- The Washington Times - Monday, March 19, 2007

JESSUP, Md. — Gov. Martin O’Malley yesterday officially closed the 129-year-old Maryland House of Correction after about 840 inmates were quietly removed from the facility, which was the site of repeated stabbings and slayings.

“I always felt like we were in a race against time to get our correctional officers and the inmates out of this facility before another stabbing or, God forbid, another murder happened, and so I’m one very relieved governor today,” said Mr. O’Malley, a Democrat who took office in January.

A guard and three inmates were killed at the maximum-security prison last year in separate attacks, and another guard was stabbed earlier this month, though he survived.

Lawyers for prisoners’ rights and union officials representing correctional officers cheered the decision to close the prison, which was notorious for its dark, cramped and hard-to-guard halls, narrow catwalks, broken locks and 45-square-foot cells. The average daily population last year was 1,261.

Stephen Meehan, an attorney for Prisoner Rights Information System of Maryland, called it “an ancient prison” that lawyers and investigators he worked with were afraid to enter.

“This, in my view, is probably the best thing to happen to improving conditions of confinement for Maryland inmates than anything that’s come along the pike,” he said.

Bernard Ralph, of Council 92 of the American Federation of State, County and Municipal Employees (AFSCME), which represents correctional officers, said the prison was antiquated when he started working there in 1979.

“It was absolutely dangerous,” he said. “If you didn’t have fear with you, something was wrong.”

Until the last inmates left Saturday night, the prison had been in continuous use since it was built in 1878, state correction officials said.

Mr. O’Malley compared the banks of cells stacked on top of each other to something out of an old James Cagney gangster movie, with horrifically real consequences for correctional officers who struggled with poor visibility to contain aggressive inmates.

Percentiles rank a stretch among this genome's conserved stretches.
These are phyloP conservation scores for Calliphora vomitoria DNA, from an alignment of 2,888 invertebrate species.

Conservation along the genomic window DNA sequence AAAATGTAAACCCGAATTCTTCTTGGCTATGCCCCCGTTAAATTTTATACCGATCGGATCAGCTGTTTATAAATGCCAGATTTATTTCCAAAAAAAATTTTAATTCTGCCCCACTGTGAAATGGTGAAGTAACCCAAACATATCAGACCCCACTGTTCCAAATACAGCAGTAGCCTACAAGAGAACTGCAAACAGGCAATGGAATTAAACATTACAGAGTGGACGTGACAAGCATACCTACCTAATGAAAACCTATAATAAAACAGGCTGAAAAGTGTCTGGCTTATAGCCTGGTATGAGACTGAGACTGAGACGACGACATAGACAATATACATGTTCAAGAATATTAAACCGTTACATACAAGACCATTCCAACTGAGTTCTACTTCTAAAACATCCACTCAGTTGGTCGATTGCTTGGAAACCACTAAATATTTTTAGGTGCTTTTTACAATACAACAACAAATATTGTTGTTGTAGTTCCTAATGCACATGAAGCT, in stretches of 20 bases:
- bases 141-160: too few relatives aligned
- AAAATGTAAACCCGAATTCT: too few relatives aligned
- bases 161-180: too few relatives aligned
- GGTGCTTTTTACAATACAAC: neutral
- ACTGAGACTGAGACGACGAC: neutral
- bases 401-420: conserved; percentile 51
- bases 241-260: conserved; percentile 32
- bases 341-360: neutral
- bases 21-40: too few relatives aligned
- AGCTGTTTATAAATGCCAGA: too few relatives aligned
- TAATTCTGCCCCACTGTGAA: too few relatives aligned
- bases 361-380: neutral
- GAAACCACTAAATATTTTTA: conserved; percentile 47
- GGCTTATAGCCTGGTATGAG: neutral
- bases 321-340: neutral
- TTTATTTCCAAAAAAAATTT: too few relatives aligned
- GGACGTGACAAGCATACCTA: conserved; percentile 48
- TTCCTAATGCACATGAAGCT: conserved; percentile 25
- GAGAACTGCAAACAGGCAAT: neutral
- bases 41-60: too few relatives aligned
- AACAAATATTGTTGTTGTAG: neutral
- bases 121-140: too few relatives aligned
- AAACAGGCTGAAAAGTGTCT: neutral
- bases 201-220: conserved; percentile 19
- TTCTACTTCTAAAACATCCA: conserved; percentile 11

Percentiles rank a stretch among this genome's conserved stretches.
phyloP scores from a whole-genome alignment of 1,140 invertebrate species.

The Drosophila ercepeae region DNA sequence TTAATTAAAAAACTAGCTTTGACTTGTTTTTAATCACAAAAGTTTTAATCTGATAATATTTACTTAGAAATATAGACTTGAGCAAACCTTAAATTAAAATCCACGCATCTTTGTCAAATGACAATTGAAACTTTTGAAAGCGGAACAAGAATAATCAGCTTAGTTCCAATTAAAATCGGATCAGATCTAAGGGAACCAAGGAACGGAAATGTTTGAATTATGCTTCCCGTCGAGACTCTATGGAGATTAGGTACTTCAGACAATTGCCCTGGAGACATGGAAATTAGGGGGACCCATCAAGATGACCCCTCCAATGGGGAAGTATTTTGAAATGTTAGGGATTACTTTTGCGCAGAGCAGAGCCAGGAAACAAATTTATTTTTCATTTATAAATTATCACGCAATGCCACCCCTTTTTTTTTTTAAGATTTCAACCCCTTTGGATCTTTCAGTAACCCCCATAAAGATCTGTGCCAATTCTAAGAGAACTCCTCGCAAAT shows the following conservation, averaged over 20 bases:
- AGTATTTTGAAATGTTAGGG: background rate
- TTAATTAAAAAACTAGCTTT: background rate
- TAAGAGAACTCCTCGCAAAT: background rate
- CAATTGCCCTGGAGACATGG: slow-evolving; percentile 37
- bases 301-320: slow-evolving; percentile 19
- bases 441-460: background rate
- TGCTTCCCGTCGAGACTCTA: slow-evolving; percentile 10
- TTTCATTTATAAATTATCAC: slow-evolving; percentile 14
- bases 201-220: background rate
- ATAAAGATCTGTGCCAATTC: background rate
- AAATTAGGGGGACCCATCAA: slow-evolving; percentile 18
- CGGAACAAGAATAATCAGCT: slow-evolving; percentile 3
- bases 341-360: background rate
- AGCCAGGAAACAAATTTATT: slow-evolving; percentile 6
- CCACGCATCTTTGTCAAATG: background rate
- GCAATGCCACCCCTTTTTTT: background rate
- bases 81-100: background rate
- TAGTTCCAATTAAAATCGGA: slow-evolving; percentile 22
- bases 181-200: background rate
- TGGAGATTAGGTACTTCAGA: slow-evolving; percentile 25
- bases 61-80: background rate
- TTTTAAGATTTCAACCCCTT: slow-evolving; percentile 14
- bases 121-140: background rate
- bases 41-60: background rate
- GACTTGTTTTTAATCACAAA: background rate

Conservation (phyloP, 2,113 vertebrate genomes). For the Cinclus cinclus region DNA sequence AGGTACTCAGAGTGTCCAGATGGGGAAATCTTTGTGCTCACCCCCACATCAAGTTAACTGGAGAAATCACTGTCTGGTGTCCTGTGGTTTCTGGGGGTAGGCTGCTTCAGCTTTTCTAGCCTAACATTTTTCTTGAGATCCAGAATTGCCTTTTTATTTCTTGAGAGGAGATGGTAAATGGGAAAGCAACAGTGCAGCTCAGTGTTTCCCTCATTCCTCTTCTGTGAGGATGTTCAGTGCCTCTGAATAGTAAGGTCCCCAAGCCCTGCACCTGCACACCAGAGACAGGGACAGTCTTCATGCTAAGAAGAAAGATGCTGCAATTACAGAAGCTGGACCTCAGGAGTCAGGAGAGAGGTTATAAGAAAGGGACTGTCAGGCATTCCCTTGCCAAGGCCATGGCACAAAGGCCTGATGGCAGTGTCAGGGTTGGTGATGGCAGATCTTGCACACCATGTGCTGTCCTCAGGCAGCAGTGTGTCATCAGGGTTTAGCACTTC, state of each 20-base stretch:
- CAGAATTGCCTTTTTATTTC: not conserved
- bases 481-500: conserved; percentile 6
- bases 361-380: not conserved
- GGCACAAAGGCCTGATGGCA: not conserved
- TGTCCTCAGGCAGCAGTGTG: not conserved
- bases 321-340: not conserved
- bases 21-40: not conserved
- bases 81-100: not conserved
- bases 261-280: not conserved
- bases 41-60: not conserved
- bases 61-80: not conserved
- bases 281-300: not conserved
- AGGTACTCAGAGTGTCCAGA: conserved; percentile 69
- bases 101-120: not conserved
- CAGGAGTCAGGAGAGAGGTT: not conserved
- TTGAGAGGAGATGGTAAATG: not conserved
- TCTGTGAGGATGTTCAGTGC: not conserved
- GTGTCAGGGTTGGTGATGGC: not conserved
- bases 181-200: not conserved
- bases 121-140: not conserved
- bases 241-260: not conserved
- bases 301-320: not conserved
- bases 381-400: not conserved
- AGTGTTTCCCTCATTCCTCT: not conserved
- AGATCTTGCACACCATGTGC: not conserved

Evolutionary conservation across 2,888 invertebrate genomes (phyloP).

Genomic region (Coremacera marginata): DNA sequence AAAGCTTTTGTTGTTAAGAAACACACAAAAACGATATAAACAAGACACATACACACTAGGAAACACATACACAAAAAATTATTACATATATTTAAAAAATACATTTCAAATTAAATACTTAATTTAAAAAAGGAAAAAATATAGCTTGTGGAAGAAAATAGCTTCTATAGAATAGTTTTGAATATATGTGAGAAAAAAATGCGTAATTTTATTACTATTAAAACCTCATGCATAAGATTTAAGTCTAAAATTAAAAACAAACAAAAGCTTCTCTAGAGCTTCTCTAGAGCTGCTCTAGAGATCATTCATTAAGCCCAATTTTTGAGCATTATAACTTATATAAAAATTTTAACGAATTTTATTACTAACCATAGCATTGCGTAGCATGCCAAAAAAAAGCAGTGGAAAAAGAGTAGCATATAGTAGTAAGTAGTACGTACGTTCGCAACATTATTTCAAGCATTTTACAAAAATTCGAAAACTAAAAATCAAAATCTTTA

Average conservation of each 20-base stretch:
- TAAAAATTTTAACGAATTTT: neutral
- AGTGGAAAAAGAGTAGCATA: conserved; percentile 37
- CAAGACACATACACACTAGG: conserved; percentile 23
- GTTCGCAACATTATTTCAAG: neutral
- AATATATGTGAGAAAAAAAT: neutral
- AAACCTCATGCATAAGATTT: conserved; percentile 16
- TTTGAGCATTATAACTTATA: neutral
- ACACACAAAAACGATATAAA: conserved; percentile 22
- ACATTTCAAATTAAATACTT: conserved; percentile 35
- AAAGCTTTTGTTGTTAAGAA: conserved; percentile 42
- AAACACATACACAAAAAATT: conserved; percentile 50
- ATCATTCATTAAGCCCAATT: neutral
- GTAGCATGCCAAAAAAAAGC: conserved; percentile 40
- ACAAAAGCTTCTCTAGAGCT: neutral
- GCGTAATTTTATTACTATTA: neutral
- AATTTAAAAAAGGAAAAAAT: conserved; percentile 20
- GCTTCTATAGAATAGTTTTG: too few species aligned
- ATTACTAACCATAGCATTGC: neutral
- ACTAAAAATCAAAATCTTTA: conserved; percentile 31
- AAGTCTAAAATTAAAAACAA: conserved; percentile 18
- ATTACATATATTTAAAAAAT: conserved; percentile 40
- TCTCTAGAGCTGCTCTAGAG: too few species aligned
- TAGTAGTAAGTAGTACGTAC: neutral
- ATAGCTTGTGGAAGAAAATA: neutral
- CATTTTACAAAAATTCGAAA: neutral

“The whole design of this place is something that dates to just after the Civil War,” Mr. O’Malley said. “And it’s no way for us to be able to protect our correctional officers or inmates, and we have to do both.”

The state moved 655 inmates during the prison’s last week of operation. The 97 considered the most disruptive were sent to federal prisons across the country and to state prisons in Virginia and Kentucky. Other inmates were moved to prisons in Baltimore, Cumberland, Hagerstown and Westover on the Eastern Shore.

Sue Esty, executive director of AFSCME of Maryland, said she was optimistic the transfers would not overburden other Maryland prisons.

“They’ve been very careful in figuring out where to send the inmates, and I think the other facilities are going to be well prepared to handle this change,” she said.

While conceding Maryland’s correction system still has a long way to go, Mr. O’Malley said shutting down its most notoriously violent prison was a step in the right direction.

To illustrate Maryland’s overall prison violence problem, Mr. O’Malley compared the number of serious assaults in Maryland’s system with the much-larger correction system in Pennsylvania. That state reportedly had 15 assaults requiring outside hospital attention in the first half of last year, compared with 256 in Maryland, the governor said.

“If you break them down, while this old facility probably has about a little less than one-twentieth of the population, it is responsible for about one-tenth of the serious assaults,” Mr. O’Malley said. He also said the prison had twice the number of assaults it should have in proportion with other facilities.

State officials said the closing will not cost jobs, and correctional officers at the Maryland House of Correction will help fill vacancies at other state prisons. The House of Correction hospital, which provides care for inmates from other correction facilities in the Jessup region, will remain open.


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